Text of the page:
Fundraising and Auction Insights


7 Mistakes to Avoid for Your Silent Auction Event


Silent auctions can feel pretty high stakes—you’re relying on the revenue to justify your event costs and the amount of time and effort you’ve put into it. It’s especially hard because you have a lot of pressure up until it starts, but little to do during the bidding! Here are seven mistakes to avoid for your silent auction.

 

Having too many auction items

 

One of the easiest mistakes to make when building a silent auction is to assume more is always better. While getting many items donated is exciting, too many auction items can dilute the excitement at your event and lead to lower bids on all of your items. The excitement of auctions is a lot about the possibility of not getting something, just as much as it is about getting something. If there’s too many items, people don’t feel as driven to bid—and your raise less money.

 

Having too few auction items

 

Unfortunately, the flip side is also true! Too few items can frustrate your guests who aren’t as big of spenders as some of the others. Typically, a good rule of thumb is to have one item for every two to three guests. While too many items can cause guests to lose motivation, too few will make your guests feel left out or frustrated.

 

Taking any item that’s offered

 

Just because you can get an item donated for your auction doesn’t mean you should feature it. This can be a hard one, especially for smaller nonprofits. You appreciate people being willing to help, and you’re worried if you’ll have enough items. But like in many things, quality beats quantity here. Featuring unappealing items, whether it’s cheap items or things that don’t fit your crowd, make sure that you consider whether your guests will be interested in something before you take it.

 

Offering items alone

 

Another tendency folks have is to offer items by themselves. Maybe it’s a gift card or other single item—generally, you don’t want to offer items solo. Think of ways to package what you’ve gotten donated in interesting ways. You can pick a theme and gather items for a package that is compelling—maybe it’s a gift card to a nice restaurant and theater tickets in a “Night Out” package, or something more creative! This will make items more attractive and help to drive up bids. Focus on the experiences that you can offer, not just the opportunity for someone to purchase something for less than face value.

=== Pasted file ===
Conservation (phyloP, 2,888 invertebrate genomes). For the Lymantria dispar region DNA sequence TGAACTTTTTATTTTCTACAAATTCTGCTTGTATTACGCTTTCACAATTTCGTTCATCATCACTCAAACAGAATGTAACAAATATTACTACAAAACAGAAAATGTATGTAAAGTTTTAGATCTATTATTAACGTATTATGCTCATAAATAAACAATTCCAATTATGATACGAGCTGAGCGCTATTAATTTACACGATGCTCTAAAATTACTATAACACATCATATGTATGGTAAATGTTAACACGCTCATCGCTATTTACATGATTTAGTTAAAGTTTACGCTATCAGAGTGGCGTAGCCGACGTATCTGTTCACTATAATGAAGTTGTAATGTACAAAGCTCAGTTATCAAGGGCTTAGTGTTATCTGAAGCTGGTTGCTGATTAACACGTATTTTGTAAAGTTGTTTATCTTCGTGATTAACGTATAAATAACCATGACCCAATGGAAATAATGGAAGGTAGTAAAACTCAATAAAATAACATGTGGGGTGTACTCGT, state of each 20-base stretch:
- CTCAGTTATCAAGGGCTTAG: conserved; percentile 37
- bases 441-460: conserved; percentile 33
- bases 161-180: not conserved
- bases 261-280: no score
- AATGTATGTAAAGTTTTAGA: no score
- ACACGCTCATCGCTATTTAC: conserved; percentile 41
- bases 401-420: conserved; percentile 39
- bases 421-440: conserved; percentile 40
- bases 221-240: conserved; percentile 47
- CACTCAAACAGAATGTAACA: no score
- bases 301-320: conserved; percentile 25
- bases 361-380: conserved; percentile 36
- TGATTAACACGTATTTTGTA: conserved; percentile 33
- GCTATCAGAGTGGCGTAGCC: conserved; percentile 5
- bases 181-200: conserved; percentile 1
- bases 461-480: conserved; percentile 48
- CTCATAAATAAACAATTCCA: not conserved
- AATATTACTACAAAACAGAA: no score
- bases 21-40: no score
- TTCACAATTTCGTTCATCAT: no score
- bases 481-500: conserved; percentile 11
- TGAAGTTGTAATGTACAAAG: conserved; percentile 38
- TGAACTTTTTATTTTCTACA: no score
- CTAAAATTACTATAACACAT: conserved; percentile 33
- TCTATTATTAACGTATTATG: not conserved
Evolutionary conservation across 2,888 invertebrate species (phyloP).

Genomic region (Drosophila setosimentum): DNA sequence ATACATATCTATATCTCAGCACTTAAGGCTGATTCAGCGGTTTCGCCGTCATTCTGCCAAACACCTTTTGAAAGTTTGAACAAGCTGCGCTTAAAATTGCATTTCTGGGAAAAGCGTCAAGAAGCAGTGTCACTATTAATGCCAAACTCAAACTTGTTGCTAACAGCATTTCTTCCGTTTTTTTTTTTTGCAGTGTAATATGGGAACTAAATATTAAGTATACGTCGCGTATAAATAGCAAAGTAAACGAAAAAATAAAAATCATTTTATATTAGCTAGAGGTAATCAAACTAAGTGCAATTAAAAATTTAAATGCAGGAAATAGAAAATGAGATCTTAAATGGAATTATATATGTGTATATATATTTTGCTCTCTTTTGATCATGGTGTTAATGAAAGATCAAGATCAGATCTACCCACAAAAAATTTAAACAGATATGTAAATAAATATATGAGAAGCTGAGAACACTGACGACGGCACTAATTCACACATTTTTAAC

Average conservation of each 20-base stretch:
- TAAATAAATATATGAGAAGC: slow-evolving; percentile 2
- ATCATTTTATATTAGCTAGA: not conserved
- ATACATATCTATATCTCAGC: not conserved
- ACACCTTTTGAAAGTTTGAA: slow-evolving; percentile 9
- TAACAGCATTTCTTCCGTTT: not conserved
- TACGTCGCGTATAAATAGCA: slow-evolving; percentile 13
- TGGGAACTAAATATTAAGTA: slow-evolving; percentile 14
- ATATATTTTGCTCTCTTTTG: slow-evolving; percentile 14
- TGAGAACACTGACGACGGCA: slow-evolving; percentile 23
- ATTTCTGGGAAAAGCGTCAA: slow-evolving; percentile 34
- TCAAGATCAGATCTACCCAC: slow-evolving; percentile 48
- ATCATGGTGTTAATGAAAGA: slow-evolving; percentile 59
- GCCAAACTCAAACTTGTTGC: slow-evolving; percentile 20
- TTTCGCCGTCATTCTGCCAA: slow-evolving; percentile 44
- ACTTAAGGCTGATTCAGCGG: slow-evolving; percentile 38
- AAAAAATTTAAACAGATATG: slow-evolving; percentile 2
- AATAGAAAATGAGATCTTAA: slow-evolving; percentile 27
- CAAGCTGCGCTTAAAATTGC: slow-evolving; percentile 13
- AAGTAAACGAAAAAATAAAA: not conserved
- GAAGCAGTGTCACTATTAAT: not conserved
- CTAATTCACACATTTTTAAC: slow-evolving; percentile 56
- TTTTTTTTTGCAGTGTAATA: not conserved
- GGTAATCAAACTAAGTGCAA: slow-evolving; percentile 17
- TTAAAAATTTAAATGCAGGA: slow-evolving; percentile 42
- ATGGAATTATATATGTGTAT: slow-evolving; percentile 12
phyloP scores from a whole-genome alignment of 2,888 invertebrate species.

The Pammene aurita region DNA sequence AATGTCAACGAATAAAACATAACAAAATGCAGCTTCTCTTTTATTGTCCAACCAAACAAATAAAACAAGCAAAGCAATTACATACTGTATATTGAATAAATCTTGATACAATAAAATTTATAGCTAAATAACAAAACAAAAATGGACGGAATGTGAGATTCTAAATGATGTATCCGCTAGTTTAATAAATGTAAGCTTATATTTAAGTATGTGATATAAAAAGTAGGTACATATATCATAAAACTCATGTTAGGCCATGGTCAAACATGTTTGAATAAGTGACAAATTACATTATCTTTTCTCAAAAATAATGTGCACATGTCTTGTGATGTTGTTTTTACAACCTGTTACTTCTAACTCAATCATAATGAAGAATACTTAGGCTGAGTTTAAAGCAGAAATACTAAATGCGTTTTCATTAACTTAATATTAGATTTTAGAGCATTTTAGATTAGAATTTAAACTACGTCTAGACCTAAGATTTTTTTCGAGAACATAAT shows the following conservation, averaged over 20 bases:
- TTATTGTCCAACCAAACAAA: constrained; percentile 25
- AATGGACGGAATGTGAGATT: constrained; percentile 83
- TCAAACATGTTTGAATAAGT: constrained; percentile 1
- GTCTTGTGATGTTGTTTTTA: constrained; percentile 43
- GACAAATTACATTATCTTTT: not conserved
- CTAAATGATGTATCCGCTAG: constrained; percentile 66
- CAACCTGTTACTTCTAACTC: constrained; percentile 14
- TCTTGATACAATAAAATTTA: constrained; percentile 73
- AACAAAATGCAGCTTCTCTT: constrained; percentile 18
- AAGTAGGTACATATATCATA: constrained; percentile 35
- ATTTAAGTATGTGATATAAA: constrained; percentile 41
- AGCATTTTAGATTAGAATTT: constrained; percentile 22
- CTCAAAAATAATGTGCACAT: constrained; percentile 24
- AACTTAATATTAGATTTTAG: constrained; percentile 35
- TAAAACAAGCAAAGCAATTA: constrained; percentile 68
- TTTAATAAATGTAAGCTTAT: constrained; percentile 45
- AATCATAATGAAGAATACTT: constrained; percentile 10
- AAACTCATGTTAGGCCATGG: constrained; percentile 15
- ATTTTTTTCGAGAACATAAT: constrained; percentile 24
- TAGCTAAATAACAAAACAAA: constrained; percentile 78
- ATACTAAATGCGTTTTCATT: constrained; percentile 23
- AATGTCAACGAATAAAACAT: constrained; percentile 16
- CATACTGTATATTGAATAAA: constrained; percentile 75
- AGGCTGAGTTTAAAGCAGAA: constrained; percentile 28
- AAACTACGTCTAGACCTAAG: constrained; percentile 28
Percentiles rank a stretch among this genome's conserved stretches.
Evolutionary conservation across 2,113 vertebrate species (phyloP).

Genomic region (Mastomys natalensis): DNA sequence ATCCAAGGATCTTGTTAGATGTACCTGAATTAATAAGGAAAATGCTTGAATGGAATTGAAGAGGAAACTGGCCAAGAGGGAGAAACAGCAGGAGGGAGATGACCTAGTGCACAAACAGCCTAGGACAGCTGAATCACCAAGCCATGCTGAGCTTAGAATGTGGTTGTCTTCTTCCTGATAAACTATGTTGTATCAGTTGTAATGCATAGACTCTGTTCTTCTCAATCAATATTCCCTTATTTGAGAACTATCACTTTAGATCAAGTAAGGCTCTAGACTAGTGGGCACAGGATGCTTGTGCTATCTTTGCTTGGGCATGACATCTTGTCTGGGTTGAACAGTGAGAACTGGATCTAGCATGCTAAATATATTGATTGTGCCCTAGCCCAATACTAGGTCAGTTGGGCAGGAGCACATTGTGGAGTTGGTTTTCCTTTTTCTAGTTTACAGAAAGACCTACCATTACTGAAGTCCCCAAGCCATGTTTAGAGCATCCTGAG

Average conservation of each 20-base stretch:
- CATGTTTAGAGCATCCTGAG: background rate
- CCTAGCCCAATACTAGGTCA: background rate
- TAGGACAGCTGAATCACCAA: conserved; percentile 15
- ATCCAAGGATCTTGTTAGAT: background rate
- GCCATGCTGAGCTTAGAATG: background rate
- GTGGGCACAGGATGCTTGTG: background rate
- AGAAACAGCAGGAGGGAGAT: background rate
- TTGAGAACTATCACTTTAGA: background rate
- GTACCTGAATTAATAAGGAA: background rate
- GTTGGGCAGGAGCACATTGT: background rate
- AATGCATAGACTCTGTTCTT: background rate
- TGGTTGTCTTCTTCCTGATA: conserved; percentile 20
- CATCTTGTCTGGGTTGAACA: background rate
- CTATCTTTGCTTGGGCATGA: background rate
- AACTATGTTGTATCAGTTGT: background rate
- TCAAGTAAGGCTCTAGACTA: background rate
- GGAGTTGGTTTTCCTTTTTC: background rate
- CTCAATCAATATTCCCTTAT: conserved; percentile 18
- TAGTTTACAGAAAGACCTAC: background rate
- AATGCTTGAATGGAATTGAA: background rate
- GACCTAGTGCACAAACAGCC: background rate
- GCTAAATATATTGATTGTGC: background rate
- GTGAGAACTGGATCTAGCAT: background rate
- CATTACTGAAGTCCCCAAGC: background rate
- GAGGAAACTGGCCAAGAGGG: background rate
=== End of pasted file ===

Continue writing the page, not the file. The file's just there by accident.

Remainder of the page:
Using paper bid sheets

 

Maybe you’ve been using paper bid sheets for years without any significant issues. What if I told you there’s an easier way? With mobile bidding, you can drive bids up, increase the amount of bidding, make the process easier and quicker for your guests, and reduce the amount of staff time and work required. Mobile bidding allows guests to track if they’ve been outbid, and it lets them bid from the comfort of their table or while they’re enjoying a drink or conversation. Even better news—it’s affordable and easy to set up! Check out iBid, our solution that streamlines mobile bidding and keeps costs low to make sure you get the most out of your fundraising event.

 

Slashing opening bids at the end

 

These last two tips are related. Maybe you’ve been there before—your auction closes in 10 minutes, and there are items that no one has bid on. Out of desperation, you slash the opening bids in half, figuring that will drive someone to bid and at least make your organization some money.

 

Do not do this.

 

Not only does slashing bids undervalue items that people have generously donated to your cause (and risks offending those donors), it also sends the message that guests should just wait till the end to get a good deal. Avoid this by strategically setting lower opening bids on items where you’re unsure of the interest. If you have items left over, consider a flash online sale to staff or other supporters before slashing opening bids the night of the event.

 

Extending past the deadline

 

Same advice for this issue—it sends the wrong message to your guests, and can easily frustrate guests who thought they won an item but are outbid in the extended period. This should only be done in an extreme circumstance.

 

Overall, it’s easy to make a poor decision or react to what’s happening the night of your event. Keep a cool head, trust that the work you did was worth it, and wait for the funds to roll in!